MySQL supports most of the important features of the ANSI (American National Standards Institute) SQL standard, and often extends the ANSI standard with custom extensions, functions, and data types designed to improve portability and provide users with enhanced functionality. MySQL is also available for both UNIX and non-UNIX operating systems, including Linux; Solaris; FreeBSD; OS/2; MacOS; and Windows 95, 98, Me, 2000, XP, NT, and Vista; and it runs on a range of architectures, including Intel x86, Alpha, SPARC, PowerPC, and IA64.

Multiuser Support
MySQL is a full multiuser system, which means that multiple clients can access and use one (or more) MySQL database(s) simultaneously; this is of particular significance during development of web-based applications, which are required to support simultaneous connections by multiple remote clients. MySQL also includes a powerful and flexible privilege system that allows administrators to protect access to sensitive data using a combination of user- and host-based authentication schemes.

As a program that is used by millions of users in countries across the globe, it would be unusual indeed if MySQL did not include support for various languages and character sets. MySQL offers full Unicode support, as well as full support for most important character sets (including Latin, Chinese, and European character sets). Character sets are taken into account when sorting, comparing, and saving data.

Wide Application Support
MySQL exposes application programming interfaces (APIs) to many programming languages, thereby making it possible to write database-driven applications in the language of your choice. Currently, MySQL provides hooks to C, C++, Eiffel, Java, Perl, PHP, Python, Ruby, and Tcl, and connectors are available for JDBC, ODBC, and .NET applications.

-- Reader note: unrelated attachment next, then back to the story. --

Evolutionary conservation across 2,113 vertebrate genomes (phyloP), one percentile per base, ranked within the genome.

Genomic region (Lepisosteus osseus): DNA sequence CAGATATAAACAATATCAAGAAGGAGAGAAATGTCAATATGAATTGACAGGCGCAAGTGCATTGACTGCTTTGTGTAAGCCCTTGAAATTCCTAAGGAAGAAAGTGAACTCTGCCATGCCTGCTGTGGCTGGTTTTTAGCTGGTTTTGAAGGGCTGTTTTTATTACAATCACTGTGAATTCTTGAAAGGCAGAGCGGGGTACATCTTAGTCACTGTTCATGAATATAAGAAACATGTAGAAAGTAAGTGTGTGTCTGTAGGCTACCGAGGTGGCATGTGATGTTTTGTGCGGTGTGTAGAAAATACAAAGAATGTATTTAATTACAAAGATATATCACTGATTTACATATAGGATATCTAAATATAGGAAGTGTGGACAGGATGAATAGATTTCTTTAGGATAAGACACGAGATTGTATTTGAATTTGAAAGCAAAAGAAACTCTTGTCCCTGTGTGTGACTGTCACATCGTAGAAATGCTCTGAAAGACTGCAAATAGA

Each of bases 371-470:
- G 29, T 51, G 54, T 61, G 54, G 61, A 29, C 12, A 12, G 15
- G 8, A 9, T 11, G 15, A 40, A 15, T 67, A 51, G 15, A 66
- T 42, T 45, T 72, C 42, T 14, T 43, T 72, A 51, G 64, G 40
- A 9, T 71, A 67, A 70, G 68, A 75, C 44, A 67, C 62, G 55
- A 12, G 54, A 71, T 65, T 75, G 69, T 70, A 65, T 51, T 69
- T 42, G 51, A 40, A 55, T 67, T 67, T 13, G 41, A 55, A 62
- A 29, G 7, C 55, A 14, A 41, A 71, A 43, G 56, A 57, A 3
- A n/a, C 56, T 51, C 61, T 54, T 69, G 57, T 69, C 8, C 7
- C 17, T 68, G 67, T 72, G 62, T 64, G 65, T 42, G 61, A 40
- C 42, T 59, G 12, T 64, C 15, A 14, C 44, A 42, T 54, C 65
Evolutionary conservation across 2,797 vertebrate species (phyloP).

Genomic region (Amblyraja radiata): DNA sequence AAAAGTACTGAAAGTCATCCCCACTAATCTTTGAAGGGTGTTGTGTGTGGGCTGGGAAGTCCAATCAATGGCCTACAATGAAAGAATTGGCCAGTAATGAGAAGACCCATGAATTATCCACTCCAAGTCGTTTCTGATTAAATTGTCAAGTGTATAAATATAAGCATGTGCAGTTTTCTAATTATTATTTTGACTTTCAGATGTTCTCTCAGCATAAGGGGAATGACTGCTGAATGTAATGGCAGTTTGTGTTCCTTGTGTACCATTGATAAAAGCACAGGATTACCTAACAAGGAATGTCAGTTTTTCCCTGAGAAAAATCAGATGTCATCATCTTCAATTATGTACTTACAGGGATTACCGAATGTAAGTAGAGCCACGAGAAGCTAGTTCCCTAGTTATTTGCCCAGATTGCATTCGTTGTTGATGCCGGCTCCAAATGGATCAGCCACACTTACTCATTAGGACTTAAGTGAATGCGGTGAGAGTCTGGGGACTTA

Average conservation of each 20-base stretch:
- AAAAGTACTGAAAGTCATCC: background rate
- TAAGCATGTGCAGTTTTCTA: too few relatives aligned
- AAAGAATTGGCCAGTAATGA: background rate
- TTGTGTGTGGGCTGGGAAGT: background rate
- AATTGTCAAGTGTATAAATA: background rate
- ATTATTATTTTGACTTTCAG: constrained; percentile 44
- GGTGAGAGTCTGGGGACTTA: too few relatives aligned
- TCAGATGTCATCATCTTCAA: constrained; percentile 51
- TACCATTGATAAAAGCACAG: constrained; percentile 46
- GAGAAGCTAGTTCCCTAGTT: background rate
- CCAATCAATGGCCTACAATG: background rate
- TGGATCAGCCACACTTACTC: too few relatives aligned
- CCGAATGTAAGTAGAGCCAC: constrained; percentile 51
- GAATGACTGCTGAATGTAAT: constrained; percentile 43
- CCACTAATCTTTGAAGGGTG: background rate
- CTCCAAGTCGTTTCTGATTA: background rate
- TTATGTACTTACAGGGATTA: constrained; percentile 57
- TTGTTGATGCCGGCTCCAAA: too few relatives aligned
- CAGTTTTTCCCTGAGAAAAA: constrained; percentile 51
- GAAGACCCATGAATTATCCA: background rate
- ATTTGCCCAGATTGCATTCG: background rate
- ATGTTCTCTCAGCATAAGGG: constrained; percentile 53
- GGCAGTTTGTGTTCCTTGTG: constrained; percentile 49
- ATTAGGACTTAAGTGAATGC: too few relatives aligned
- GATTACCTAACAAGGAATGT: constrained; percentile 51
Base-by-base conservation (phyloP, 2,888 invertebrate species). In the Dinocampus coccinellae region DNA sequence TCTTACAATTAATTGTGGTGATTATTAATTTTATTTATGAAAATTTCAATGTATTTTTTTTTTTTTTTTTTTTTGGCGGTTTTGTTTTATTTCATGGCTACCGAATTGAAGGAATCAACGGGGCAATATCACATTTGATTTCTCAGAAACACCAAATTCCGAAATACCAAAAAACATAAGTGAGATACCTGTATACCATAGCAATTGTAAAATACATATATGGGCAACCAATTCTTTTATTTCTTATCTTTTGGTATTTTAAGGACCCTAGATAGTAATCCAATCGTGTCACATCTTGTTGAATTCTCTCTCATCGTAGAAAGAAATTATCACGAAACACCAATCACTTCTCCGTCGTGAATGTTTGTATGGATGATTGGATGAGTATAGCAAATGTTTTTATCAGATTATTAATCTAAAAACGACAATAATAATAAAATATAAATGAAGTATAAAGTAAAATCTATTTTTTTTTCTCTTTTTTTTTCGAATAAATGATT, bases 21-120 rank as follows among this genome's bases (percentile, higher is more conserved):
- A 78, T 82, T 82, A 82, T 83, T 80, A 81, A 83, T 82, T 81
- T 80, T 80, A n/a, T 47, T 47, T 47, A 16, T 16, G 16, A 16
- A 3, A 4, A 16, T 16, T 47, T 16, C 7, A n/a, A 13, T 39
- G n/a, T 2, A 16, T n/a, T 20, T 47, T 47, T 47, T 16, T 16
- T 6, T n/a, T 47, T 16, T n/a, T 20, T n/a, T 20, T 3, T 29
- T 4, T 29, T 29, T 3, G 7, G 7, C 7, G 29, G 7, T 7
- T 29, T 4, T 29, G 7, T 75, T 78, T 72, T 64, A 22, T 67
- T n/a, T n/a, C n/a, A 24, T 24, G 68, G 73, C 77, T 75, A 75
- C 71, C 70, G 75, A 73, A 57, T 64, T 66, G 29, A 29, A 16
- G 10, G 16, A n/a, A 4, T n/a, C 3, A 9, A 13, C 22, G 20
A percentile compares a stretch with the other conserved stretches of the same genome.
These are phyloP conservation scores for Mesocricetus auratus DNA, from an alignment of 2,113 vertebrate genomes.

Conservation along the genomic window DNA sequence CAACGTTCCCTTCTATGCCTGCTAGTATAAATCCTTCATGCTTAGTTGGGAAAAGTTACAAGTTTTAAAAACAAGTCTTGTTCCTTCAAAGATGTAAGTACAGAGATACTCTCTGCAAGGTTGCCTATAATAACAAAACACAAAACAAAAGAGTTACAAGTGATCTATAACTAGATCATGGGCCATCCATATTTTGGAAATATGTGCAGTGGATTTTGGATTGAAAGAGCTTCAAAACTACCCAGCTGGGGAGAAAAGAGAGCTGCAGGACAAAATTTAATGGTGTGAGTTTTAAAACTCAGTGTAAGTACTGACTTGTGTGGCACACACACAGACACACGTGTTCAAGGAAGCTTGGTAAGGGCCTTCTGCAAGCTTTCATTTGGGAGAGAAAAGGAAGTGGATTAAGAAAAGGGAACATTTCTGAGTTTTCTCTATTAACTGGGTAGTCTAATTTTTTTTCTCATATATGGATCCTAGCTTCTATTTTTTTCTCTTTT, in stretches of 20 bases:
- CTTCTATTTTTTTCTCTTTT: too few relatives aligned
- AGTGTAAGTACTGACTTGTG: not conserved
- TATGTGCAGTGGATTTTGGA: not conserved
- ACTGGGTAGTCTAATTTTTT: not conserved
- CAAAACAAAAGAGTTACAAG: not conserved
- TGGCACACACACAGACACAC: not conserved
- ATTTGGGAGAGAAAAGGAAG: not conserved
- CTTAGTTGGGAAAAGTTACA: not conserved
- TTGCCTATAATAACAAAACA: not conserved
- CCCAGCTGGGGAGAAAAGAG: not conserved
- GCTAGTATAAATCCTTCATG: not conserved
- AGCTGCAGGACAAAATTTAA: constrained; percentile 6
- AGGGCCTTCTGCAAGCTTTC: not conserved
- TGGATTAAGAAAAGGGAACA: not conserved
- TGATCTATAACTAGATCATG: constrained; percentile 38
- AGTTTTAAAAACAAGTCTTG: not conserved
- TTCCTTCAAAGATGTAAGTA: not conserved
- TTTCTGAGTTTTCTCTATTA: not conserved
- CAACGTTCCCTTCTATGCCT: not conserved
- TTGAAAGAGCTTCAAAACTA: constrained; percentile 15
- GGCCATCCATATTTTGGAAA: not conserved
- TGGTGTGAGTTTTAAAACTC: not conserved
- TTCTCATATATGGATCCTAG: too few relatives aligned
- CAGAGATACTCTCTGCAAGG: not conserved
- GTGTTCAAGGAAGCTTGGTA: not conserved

Open-Source Code
The MySQL source code is freely available under the terms of the GNU General Public License—a key benefit, since it allows users to download and modify the application to meet their specific needs. This unique licensing policy has fuelled MySQL’s popularity, creating an active and enthusiastic global community of MySQL developers and users. This community plays an active role in keeping MySQL ahead of its competition, both by crash-testing the software for reliability on millions of installations worldwide and extending the engine to stay abreast of the latest technologies. High-volume, well informed mailing lists and user groups assist in the rapid resolution of questions and problems, and a global network of committed MySQL users and developers provides knowledgeable advice, bug fixes, and third-party utilities. All of this has paid off: A code inspection study by Reasoning, Inc. concluded that the code quality of MySQL was six times better than that of comparable proprietary code.

It is worth noting that if your MySQL-powered application is not licensed under the GPL or other MySQL-approved open-source license and you intend to redistribute it (whether internally or externally), you are required to purchase a commercial license for this use. Oracle earns revenue both from the sale of these licenses and by providing support, training, and consultation services for the MySQL database server.

Source of Information : MCGraw Hill - SQL the Complete Reference 3rd Edition